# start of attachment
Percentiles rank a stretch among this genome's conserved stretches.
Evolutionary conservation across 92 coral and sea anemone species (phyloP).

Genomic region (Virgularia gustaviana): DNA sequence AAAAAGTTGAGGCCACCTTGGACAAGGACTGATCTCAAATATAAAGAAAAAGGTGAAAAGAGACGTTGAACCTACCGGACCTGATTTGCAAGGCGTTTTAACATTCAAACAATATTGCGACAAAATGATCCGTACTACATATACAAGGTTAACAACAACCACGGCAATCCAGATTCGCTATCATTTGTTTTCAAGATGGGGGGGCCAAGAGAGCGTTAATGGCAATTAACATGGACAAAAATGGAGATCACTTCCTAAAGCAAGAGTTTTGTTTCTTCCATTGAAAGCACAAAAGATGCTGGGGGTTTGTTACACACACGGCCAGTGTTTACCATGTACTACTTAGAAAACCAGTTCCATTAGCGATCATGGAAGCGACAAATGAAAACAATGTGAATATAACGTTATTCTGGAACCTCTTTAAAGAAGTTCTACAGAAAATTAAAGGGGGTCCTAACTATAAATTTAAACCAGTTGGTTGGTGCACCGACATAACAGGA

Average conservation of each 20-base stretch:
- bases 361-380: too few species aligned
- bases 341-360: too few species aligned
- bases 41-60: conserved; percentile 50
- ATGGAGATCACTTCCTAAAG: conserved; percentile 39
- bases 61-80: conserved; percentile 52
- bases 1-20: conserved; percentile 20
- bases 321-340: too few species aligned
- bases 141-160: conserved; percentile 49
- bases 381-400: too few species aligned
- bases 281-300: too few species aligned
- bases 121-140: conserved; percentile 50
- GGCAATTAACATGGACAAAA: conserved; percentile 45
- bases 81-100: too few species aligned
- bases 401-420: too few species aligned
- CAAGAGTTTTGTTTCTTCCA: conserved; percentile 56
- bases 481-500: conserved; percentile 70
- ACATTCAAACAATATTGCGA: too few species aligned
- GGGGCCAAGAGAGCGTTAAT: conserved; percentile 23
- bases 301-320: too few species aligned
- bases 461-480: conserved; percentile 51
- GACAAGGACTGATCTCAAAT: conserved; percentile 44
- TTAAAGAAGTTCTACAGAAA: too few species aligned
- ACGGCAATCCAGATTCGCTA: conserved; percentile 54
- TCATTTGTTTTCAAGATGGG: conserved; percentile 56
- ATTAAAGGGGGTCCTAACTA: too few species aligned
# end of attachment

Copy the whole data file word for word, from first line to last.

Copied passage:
Percentiles rank a stretch among this genome's conserved stretches.
Evolutionary conservation across 92 coral and sea anemone species (phyloP).

Genomic region (Virgularia gustaviana): DNA sequence AAAAAGTTGAGGCCACCTTGGACAAGGACTGATCTCAAATATAAAGAAAAAGGTGAAAAGAGACGTTGAACCTACCGGACCTGATTTGCAAGGCGTTTTAACATTCAAACAATATTGCGACAAAATGATCCGTACTACATATACAAGGTTAACAACAACCACGGCAATCCAGATTCGCTATCATTTGTTTTCAAGATGGGGGGGCCAAGAGAGCGTTAATGGCAATTAACATGGACAAAAATGGAGATCACTTCCTAAAGCAAGAGTTTTGTTTCTTCCATTGAAAGCACAAAAGATGCTGGGGGTTTGTTACACACACGGCCAGTGTTTACCATGTACTACTTAGAAAACCAGTTCCATTAGCGATCATGGAAGCGACAAATGAAAACAATGTGAATATAACGTTATTCTGGAACCTCTTTAAAGAAGTTCTACAGAAAATTAAAGGGGGTCCTAACTATAAATTTAAACCAGTTGGTTGGTGCACCGACATAACAGGA

Average conservation of each 20-base stretch:
- bases 361-380: too few species aligned
- bases 341-360: too few species aligned
- bases 41-60: conserved; percentile 50
- ATGGAGATCACTTCCTAAAG: conserved; percentile 39
- bases 61-80: conserved; percentile 52
- bases 1-20: conserved; percentile 20
- bases 321-340: too few species aligned
- bases 141-160: conserved; percentile 49
- bases 381-400: too few species aligned
- bases 281-300: too few species aligned
- bases 121-140: conserved; percentile 50
- GGCAATTAACATGGACAAAA: conserved; percentile 45
- bases 81-100: too few species aligned
- bases 401-420: too few species aligned
- CAAGAGTTTTGTTTCTTCCA: conserved; percentile 56
- bases 481-500: conserved; percentile 70
- ACATTCAAACAATATTGCGA: too few species aligned
- GGGGCCAAGAGAGCGTTAAT: conserved; percentile 23
- bases 301-320: too few species aligned
- bases 461-480: conserved; percentile 51
- GACAAGGACTGATCTCAAAT: conserved; percentile 44
- TTAAAGAAGTTCTACAGAAA: too few species aligned
- ACGGCAATCCAGATTCGCTA: conserved; percentile 54
- TCATTTGTTTTCAAGATGGG: conserved; percentile 56
- ATTAAAGGGGGTCCTAACTA: too few species aligned